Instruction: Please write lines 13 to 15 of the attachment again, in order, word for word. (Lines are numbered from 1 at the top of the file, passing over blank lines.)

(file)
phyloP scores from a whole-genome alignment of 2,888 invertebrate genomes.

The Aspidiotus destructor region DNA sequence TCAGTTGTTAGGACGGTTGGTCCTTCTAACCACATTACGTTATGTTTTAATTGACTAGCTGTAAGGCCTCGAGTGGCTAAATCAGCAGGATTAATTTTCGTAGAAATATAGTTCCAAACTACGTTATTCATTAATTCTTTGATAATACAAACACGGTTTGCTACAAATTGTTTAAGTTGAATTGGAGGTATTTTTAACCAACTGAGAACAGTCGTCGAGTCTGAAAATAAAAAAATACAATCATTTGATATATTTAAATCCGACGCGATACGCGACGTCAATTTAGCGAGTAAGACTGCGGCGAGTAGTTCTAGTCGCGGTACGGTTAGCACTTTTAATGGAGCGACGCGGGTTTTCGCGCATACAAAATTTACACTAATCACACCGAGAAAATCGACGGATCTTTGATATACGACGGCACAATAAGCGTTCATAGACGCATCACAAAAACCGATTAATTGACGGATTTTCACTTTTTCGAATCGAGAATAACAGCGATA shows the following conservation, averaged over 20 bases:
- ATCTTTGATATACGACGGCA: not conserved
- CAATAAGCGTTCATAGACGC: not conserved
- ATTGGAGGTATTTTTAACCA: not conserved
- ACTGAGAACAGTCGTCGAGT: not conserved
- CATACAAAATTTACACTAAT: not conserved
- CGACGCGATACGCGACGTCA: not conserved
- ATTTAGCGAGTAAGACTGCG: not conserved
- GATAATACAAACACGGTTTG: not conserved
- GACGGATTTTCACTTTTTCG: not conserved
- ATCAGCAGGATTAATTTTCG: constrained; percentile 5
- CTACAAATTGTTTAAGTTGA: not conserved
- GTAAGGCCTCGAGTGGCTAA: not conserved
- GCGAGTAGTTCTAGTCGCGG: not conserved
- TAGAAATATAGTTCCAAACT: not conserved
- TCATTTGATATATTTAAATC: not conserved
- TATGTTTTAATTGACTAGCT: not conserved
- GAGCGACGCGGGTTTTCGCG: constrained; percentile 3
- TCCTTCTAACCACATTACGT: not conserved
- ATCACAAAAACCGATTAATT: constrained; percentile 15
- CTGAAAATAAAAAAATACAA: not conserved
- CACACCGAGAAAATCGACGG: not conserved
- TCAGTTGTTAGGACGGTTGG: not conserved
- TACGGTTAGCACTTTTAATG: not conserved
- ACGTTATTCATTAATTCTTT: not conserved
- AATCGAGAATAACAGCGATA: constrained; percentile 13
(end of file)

- CTACAAATTGTTTAAGTTGA: not conserved
- GTAAGGCCTCGAGTGGCTAA: not conserved
- GCGAGTAGTTCTAGTCGCGG: not conserved